For me, Milk was easily the best film of last year's Academy Awards run. Slumdog was an overrated Indian version of a Charles Dickens story, and Frost/Nixon and The Reader were inexplicably nominated, in my opinion. Only Benjamin Button and Milk touched me out of the top five, but Button didn't touch me as much as Milk did. Sean Penn smiles! That alone should have gotten him the Oscar nomination. And while he did win, and I have no problem with his win, a part of me did want to see Mickey Rourke take it home. But that is getting away from the main point. Penn delivers not an impression, which would have been too easy for an actor his depth and talents, but an immersion into Harvey Milk. Emerging close enough to the real person to make us believe that he is him, but creating enough of a character to make us understand why he was so beloved. The rest of the cast follows his lead, and every person involved looks like their real-life counterpart and captures enough of their charm, intelligence, bravery, etc. and uses that to form their own character. How did this lose the Best Ensemble SAG?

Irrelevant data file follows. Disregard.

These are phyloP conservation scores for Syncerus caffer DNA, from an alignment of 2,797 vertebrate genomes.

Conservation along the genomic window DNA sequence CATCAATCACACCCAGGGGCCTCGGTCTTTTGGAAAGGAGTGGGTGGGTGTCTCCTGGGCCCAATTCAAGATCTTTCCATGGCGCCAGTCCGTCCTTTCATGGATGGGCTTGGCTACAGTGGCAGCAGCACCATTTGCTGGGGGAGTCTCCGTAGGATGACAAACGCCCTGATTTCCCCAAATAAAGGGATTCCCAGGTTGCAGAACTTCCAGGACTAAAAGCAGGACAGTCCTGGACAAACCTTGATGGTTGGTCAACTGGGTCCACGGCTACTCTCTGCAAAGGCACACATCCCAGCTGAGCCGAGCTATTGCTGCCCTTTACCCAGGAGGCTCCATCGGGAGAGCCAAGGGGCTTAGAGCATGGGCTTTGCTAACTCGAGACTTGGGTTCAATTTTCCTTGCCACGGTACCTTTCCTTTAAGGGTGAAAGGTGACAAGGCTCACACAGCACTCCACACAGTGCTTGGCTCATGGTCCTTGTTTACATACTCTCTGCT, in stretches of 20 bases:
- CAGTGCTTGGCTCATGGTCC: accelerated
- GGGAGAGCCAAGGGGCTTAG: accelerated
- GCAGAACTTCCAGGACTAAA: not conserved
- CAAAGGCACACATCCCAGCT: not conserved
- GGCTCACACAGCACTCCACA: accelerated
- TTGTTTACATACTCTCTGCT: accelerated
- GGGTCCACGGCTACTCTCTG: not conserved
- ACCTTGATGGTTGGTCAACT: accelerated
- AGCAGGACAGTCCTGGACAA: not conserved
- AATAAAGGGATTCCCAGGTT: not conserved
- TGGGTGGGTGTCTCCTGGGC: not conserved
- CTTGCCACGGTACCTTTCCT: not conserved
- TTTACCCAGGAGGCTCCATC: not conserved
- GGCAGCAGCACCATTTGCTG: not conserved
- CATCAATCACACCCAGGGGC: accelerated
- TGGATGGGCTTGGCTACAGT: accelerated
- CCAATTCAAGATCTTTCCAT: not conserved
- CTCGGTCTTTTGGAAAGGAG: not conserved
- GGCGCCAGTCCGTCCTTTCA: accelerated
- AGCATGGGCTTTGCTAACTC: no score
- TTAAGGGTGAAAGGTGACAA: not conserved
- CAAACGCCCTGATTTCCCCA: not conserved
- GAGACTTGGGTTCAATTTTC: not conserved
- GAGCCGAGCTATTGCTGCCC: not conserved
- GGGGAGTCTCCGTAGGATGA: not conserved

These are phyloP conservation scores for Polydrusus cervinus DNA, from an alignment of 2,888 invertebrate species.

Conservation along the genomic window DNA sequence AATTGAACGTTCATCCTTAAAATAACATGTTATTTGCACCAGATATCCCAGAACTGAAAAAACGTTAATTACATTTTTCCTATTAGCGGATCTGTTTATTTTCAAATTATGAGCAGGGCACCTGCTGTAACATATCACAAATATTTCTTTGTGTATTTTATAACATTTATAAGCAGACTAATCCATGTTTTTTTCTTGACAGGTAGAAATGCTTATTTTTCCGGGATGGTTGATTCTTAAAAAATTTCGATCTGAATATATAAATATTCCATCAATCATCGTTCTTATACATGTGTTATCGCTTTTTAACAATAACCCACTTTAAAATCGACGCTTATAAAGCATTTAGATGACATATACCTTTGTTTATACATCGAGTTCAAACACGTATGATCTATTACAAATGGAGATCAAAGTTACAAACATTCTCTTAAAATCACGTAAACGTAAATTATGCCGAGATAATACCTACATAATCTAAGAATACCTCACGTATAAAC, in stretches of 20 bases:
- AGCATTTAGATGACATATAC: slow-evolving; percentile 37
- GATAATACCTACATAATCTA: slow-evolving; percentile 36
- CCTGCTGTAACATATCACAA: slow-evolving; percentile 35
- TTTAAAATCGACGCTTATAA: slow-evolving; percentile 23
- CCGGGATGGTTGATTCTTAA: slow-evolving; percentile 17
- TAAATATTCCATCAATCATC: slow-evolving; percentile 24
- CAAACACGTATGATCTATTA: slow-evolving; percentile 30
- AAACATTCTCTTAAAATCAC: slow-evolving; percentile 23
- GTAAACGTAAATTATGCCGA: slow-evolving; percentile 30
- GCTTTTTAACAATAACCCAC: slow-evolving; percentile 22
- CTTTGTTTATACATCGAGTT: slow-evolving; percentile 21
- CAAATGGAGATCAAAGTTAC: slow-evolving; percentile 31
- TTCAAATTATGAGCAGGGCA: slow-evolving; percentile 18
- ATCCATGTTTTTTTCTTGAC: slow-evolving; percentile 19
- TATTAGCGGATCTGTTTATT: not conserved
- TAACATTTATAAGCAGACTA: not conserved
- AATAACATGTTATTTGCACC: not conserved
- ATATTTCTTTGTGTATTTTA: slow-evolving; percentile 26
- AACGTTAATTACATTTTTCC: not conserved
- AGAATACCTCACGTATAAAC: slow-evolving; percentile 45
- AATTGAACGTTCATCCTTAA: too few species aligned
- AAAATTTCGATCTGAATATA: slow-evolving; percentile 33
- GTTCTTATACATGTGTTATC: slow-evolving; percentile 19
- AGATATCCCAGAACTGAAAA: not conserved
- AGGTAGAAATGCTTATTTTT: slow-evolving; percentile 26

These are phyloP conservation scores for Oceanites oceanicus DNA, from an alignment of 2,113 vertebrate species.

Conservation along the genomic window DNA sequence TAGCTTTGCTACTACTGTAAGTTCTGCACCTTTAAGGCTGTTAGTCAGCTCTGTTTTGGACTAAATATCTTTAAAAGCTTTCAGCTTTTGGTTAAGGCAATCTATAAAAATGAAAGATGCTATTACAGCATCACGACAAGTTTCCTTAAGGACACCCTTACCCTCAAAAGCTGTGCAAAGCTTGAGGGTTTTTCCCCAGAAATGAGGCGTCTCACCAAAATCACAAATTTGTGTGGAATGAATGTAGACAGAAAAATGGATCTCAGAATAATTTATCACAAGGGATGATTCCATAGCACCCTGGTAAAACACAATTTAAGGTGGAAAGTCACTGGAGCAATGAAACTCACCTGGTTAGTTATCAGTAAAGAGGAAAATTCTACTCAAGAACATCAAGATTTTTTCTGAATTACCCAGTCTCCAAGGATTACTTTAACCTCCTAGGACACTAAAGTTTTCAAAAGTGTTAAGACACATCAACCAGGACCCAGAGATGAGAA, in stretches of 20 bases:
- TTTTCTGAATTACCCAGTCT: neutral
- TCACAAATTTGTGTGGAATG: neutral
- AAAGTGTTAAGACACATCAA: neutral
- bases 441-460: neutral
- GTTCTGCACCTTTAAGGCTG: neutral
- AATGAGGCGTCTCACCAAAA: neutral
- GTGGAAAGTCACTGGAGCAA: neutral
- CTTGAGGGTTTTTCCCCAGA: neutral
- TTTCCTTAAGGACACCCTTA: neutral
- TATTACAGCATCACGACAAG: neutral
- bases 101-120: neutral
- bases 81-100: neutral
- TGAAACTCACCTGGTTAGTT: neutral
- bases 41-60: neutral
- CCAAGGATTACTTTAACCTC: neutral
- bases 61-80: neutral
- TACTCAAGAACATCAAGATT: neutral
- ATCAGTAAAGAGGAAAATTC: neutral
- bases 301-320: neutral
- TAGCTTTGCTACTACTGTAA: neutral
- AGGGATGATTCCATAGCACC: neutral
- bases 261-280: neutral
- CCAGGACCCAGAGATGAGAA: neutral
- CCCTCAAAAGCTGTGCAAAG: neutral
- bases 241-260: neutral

But a cast is only as good as the direction and writing of the film. And a good director can make them rise above even a below average script. Luckily, Gus Van Sant is a fantastic director. Gus Van Sant proves himself, once more, to be a modern day master. An auteur, if you will. He is a virtuoso. Yes, for a few years his wunderkind indie-kid cred was dented by a string of mainstream lackluster fair, but after going back to his roots he has come out swinging and delivers one of his greatest films. The integration of real-life footage (Anita Bryant's vitriol speaks for itself) and the filmed footage is seamless.

And, luckily, they also have a wonderful screenplay to work with. Human Rights are still an issue. It will be a timeless issue. Harvey Milk is but one of the numerous players in the movement of change and hope. Obama consciously, or unconsciously, evokes much of this film's message. Audacity of hope, indeed. The emotional uplift at the end, a combination of tears and a yearning for a better tomorrow, could have been given to these actors and this director from a great screenplay. It's a shame that everyone drank the Slumdog kool-aid.